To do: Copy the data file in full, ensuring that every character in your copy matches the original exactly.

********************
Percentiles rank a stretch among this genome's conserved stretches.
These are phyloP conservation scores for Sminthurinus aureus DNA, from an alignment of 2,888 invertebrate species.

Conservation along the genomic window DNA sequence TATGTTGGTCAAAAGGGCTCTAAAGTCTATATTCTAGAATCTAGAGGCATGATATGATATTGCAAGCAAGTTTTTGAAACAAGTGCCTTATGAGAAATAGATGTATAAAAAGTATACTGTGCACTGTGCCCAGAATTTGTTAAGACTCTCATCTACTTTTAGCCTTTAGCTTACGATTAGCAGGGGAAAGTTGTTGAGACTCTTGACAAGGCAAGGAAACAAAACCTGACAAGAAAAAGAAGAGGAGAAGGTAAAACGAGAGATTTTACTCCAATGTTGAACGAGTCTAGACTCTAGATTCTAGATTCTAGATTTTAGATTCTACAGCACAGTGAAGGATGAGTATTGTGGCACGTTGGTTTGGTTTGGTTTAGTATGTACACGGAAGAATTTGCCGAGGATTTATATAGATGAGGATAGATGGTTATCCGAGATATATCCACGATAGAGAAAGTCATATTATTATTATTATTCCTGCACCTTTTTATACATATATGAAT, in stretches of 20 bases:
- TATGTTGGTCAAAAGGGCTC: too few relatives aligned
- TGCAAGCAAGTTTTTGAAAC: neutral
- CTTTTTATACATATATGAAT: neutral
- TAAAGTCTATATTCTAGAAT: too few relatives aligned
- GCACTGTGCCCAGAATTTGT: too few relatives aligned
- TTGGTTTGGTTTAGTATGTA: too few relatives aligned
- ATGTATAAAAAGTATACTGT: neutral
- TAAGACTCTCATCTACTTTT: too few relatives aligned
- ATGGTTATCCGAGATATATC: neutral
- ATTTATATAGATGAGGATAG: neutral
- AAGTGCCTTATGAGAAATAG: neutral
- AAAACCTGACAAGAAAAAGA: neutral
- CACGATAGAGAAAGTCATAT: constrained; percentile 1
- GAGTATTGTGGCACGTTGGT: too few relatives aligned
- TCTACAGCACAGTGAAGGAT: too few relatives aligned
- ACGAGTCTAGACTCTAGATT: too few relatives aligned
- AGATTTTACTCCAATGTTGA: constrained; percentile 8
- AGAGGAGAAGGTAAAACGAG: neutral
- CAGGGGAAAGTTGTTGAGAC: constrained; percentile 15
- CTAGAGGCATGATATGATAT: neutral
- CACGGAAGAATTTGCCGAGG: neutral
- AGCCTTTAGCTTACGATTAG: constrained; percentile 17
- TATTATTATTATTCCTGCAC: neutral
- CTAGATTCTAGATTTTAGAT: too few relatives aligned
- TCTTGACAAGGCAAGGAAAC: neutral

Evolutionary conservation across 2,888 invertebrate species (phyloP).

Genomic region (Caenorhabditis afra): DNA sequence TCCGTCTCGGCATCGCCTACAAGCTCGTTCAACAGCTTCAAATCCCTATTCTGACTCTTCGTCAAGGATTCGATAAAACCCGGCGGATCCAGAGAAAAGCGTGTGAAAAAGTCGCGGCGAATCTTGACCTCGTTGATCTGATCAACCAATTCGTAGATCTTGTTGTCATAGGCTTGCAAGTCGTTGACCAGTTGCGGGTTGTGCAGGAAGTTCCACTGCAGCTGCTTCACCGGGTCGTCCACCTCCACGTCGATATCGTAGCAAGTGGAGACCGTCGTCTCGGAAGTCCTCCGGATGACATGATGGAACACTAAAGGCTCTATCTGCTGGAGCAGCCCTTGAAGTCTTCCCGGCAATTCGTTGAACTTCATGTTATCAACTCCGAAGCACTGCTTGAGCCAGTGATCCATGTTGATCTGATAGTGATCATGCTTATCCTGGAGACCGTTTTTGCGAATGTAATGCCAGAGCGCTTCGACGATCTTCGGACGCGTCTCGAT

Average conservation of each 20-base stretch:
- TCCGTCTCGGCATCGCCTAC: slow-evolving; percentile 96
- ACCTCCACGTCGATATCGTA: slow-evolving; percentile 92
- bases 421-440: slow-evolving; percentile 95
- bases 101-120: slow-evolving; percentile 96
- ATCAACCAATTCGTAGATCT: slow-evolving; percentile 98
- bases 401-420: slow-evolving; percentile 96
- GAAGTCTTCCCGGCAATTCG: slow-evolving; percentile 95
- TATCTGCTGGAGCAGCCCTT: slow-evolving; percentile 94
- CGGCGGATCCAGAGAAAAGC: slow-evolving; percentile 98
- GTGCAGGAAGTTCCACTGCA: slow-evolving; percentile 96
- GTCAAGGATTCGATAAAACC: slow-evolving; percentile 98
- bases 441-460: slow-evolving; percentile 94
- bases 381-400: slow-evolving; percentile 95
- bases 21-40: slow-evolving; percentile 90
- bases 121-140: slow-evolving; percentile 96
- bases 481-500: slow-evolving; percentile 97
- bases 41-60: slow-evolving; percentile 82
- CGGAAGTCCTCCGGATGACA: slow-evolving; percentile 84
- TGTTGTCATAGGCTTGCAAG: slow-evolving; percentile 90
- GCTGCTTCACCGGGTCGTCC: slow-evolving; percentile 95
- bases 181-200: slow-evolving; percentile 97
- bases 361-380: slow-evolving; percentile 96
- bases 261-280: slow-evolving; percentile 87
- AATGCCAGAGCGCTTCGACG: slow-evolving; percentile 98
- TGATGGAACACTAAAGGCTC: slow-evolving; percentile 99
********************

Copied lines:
Percentiles rank a stretch among this genome's conserved stretches.
These are phyloP conservation scores for Sminthurinus aureus DNA, from an alignment of 2,888 invertebrate species.

Conservation along the genomic window DNA sequence TATGTTGGTCAAAAGGGCTCTAAAGTCTATATTCTAGAATCTAGAGGCATGATATGATATTGCAAGCAAGTTTTTGAAACAAGTGCCTTATGAGAAATAGATGTATAAAAAGTATACTGTGCACTGTGCCCAGAATTTGTTAAGACTCTCATCTACTTTTAGCCTTTAGCTTACGATTAGCAGGGGAAAGTTGTTGAGACTCTTGACAAGGCAAGGAAACAAAACCTGACAAGAAAAAGAAGAGGAGAAGGTAAAACGAGAGATTTTACTCCAATGTTGAACGAGTCTAGACTCTAGATTCTAGATTCTAGATTTTAGATTCTACAGCACAGTGAAGGATGAGTATTGTGGCACGTTGGTTTGGTTTGGTTTAGTATGTACACGGAAGAATTTGCCGAGGATTTATATAGATGAGGATAGATGGTTATCCGAGATATATCCACGATAGAGAAAGTCATATTATTATTATTATTCCTGCACCTTTTTATACATATATGAAT, in stretches of 20 bases:
- TATGTTGGTCAAAAGGGCTC: too few relatives aligned
- TGCAAGCAAGTTTTTGAAAC: neutral
- CTTTTTATACATATATGAAT: neutral
- TAAAGTCTATATTCTAGAAT: too few relatives aligned
- GCACTGTGCCCAGAATTTGT: too few relatives aligned
- TTGGTTTGGTTTAGTATGTA: too few relatives aligned
- ATGTATAAAAAGTATACTGT: neutral
- TAAGACTCTCATCTACTTTT: too few relatives aligned
- ATGGTTATCCGAGATATATC: neutral
- ATTTATATAGATGAGGATAG: neutral
- AAGTGCCTTATGAGAAATAG: neutral
- AAAACCTGACAAGAAAAAGA: neutral
- CACGATAGAGAAAGTCATAT: constrained; percentile 1
- GAGTATTGTGGCACGTTGGT: too few relatives aligned
- TCTACAGCACAGTGAAGGAT: too few relatives aligned
- ACGAGTCTAGACTCTAGATT: too few relatives aligned
- AGATTTTACTCCAATGTTGA: constrained; percentile 8
- AGAGGAGAAGGTAAAACGAG: neutral
- CAGGGGAAAGTTGTTGAGAC: constrained; percentile 15
- CTAGAGGCATGATATGATAT: neutral
- CACGGAAGAATTTGCCGAGG: neutral
- AGCCTTTAGCTTACGATTAG: constrained; percentile 17
- TATTATTATTATTCCTGCAC: neutral
- CTAGATTCTAGATTTTAGAT: too few relatives aligned
- TCTTGACAAGGCAAGGAAAC: neutral

Evolutionary conservation across 2,888 invertebrate species (phyloP).

Genomic region (Caenorhabditis afra): DNA sequence TCCGTCTCGGCATCGCCTACAAGCTCGTTCAACAGCTTCAAATCCCTATTCTGACTCTTCGTCAAGGATTCGATAAAACCCGGCGGATCCAGAGAAAAGCGTGTGAAAAAGTCGCGGCGAATCTTGACCTCGTTGATCTGATCAACCAATTCGTAGATCTTGTTGTCATAGGCTTGCAAGTCGTTGACCAGTTGCGGGTTGTGCAGGAAGTTCCACTGCAGCTGCTTCACCGGGTCGTCCACCTCCACGTCGATATCGTAGCAAGTGGAGACCGTCGTCTCGGAAGTCCTCCGGATGACATGATGGAACACTAAAGGCTCTATCTGCTGGAGCAGCCCTTGAAGTCTTCCCGGCAATTCGTTGAACTTCATGTTATCAACTCCGAAGCACTGCTTGAGCCAGTGATCCATGTTGATCTGATAGTGATCATGCTTATCCTGGAGACCGTTTTTGCGAATGTAATGCCAGAGCGCTTCGACGATCTTCGGACGCGTCTCGAT

Average conservation of each 20-base stretch:
- TCCGTCTCGGCATCGCCTAC: slow-evolving; percentile 96
- ACCTCCACGTCGATATCGTA: slow-evolving; percentile 92
- bases 421-440: slow-evolving; percentile 95
- bases 101-120: slow-evolving; percentile 96
- ATCAACCAATTCGTAGATCT: slow-evolving; percentile 98
- bases 401-420: slow-evolving; percentile 96
- GAAGTCTTCCCGGCAATTCG: slow-evolving; percentile 95
- TATCTGCTGGAGCAGCCCTT: slow-evolving; percentile 94
- CGGCGGATCCAGAGAAAAGC: slow-evolving; percentile 98
- GTGCAGGAAGTTCCACTGCA: slow-evolving; percentile 96
- GTCAAGGATTCGATAAAACC: slow-evolving; percentile 98
- bases 441-460: slow-evolving; percentile 94
- bases 381-400: slow-evolving; percentile 95
- bases 21-40: slow-evolving; percentile 90
- bases 121-140: slow-evolving; percentile 96
- bases 481-500: slow-evolving; percentile 97
- bases 41-60: slow-evolving; percentile 82
- CGGAAGTCCTCCGGATGACA: slow-evolving; percentile 84
- TGTTGTCATAGGCTTGCAAG: slow-evolving; percentile 90
- GCTGCTTCACCGGGTCGTCC: slow-evolving; percentile 95
- bases 181-200: slow-evolving; percentile 97
- bases 361-380: slow-evolving; percentile 96
- bases 261-280: slow-evolving; percentile 87
- AATGCCAGAGCGCTTCGACG: slow-evolving; percentile 98
- TGATGGAACACTAAAGGCTC: slow-evolving; percentile 99